Wednesday, September 28, 2011
Rocket Languages is our new language learning service and it is good! It recently received the PC Magazine Editor’s Choice award for best product in the language learning category. Rocket recently added voice recognition/comparison to all their language products. They’ve created an amazingly fun and effective way to learn a new language.
New users register on at our website, www.sbpl.info , with their library barcode number and email. Registration is completed by making up a password and accepting terms. It is that simple.
Pick the language you want to learn. The choices are Arabic, Chinese, French, German, Hindi, Italian, Japanese, Korean, American Sign Language, Spanish, Rocket Eigo (English course for Japanese speakers), Rocket Ingles (English course for Spanish Speakers).
I picked French hoping to communicate with new friends from France. I was impressed by the short lessons that have lots of practice. I was assured that it was never too late to start learning something new. This was nice to hear.
Rocket has great memory tips. One tip was to think in your new language. For “I am hungry” think “J’ ai faim” The idea is that by having these conversations in your head you get lots of practice without an audience. Great tip!
They also give good learning advice. “Don’t be afraid to make mistakes”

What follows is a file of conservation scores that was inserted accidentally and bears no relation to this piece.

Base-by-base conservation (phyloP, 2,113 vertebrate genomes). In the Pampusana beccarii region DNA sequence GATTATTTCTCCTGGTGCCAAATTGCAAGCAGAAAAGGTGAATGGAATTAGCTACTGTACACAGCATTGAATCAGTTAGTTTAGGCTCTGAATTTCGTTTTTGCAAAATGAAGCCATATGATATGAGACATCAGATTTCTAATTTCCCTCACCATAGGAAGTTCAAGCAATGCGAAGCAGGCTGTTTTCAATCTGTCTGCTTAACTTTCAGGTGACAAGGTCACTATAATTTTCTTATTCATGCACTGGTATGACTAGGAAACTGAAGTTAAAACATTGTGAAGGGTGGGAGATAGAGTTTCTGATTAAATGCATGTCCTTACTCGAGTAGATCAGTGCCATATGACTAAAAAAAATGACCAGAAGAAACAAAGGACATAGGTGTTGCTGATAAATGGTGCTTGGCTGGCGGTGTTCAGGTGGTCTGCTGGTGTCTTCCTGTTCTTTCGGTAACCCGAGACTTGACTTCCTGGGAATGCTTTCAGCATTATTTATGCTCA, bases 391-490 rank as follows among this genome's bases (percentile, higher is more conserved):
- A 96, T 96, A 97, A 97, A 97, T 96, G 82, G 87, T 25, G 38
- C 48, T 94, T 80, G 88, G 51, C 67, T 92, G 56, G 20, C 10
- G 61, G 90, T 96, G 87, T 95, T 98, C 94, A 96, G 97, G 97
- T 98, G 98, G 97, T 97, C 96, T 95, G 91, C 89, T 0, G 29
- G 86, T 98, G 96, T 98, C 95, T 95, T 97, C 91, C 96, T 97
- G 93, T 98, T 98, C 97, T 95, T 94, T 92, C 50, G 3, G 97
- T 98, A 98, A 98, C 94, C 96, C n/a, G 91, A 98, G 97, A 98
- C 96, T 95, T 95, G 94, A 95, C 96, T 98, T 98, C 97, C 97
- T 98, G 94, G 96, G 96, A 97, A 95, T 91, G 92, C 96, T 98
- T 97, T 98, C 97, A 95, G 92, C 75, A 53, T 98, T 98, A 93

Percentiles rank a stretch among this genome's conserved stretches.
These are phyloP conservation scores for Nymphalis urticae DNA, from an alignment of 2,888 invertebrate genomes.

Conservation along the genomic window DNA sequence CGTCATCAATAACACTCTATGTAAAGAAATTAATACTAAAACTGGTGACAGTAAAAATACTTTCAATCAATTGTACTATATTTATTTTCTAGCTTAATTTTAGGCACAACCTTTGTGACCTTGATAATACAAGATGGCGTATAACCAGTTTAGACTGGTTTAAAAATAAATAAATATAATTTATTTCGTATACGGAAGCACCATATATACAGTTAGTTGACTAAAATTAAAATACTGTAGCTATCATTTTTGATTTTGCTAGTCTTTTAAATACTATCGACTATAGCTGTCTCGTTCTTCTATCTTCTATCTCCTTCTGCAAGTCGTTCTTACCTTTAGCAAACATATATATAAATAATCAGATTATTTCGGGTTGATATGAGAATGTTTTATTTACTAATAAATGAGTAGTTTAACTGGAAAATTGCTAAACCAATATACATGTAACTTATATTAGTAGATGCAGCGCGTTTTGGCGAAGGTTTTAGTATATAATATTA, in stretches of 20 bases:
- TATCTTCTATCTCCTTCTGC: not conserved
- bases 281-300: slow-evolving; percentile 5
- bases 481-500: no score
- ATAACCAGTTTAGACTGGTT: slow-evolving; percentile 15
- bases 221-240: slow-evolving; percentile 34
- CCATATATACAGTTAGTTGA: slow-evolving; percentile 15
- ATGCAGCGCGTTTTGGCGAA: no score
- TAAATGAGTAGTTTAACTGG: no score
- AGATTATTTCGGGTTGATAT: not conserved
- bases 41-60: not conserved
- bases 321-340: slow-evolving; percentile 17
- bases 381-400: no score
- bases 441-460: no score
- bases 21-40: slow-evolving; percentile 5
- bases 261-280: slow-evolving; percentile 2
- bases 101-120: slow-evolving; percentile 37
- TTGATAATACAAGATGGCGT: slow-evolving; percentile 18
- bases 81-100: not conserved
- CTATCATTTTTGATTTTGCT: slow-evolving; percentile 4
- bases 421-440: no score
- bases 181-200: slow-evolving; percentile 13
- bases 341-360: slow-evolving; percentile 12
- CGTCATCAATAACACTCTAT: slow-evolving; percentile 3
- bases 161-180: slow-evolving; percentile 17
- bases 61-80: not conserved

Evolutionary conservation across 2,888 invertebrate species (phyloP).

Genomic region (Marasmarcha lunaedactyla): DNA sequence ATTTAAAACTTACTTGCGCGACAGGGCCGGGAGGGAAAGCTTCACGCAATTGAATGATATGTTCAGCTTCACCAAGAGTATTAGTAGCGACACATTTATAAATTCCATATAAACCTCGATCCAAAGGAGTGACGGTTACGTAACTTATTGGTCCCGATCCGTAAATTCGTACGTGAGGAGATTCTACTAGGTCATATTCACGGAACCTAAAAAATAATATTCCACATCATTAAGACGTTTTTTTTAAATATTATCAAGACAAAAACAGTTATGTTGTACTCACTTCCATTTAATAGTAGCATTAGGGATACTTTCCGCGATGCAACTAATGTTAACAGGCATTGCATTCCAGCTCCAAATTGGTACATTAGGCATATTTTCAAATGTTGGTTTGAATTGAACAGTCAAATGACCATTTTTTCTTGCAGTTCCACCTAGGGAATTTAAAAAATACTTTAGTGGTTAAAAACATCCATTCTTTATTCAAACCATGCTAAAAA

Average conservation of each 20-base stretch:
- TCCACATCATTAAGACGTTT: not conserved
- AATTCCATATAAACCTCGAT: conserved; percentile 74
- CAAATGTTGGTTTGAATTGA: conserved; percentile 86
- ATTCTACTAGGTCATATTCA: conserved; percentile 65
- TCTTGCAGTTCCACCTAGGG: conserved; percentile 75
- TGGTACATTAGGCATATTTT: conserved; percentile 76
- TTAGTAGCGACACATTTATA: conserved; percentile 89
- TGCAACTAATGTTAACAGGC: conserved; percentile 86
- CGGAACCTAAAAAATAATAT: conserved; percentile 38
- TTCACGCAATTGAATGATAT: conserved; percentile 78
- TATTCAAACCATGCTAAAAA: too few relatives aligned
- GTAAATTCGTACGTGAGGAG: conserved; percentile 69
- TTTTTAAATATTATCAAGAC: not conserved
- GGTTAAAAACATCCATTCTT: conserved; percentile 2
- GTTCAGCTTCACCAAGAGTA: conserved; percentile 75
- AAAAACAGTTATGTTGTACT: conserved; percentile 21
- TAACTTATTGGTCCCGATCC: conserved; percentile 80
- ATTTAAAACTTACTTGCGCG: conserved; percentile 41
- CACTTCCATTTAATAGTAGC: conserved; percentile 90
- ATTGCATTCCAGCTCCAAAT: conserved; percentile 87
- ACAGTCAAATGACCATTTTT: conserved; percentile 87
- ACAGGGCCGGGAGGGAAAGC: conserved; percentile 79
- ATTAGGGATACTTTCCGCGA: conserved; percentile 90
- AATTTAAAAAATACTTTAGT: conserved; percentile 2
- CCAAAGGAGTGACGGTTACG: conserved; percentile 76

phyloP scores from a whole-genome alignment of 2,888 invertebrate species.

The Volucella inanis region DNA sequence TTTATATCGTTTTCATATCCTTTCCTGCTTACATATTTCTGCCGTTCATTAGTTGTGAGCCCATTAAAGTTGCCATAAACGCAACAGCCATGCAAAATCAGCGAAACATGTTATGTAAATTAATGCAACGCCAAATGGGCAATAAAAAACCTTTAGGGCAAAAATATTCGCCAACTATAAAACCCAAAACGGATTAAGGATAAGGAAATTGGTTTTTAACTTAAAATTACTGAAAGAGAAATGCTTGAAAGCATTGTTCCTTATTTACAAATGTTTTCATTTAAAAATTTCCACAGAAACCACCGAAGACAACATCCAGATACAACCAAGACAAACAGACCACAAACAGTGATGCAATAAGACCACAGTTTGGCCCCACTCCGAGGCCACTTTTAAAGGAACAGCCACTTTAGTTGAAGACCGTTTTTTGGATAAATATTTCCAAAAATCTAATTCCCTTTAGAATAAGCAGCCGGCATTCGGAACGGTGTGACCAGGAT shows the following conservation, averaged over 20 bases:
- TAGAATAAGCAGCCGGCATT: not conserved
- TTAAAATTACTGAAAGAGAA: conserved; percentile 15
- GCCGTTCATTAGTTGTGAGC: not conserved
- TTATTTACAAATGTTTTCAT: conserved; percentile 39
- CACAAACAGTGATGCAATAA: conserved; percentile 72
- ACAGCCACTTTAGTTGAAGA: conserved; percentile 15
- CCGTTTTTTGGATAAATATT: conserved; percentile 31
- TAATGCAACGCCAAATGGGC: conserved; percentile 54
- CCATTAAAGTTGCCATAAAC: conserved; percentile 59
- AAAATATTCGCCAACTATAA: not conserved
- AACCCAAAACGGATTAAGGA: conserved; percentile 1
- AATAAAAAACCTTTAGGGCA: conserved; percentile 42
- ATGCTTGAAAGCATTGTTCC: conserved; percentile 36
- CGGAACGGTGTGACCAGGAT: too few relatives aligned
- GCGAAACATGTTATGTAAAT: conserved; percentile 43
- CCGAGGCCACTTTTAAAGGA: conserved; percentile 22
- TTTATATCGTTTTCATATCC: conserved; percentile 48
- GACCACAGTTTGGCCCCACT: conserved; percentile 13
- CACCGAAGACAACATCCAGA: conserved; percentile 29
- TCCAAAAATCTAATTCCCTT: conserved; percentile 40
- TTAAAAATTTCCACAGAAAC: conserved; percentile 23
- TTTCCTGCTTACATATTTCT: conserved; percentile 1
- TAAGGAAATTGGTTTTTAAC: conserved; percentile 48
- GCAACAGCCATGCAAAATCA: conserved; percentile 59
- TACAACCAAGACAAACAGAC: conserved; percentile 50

Reminds me of Miss Frizzle, the teacher from the ‘Magic School Bus’ television show. She advised her students to “Take chances, make mistakes, and get messy.”
Rocket offers social networking to enhance learning. It is called ‘My Community’. It lets you post questions and comments to teachers, native speakers, and other Rocket Language Learners.
My first lessons were on meeting, greeting and eating. The Rocket teachers warn that you might experience “…a strange tingling sensation when you hear your first French word.” Forwarned, I was not overpowered by the newness of the sounds.
The conversations were clear, fun and done at just the right pace. They were short and effective with a lot of responses called for on my part. Each conversation may be repeated as many times as you need to pick up the pronunciation.
After a few days practice I was hopeful that I would be able to at least great my friends from France. I greeted them with “Salut. Comment ça va?” After that my mind went blank. "C'est la vie." Paris was not built in a day. I will definitely keep practicing and thinking in my new language. And then I will “Take chances, make mistakes and get messy”
Head of Information Services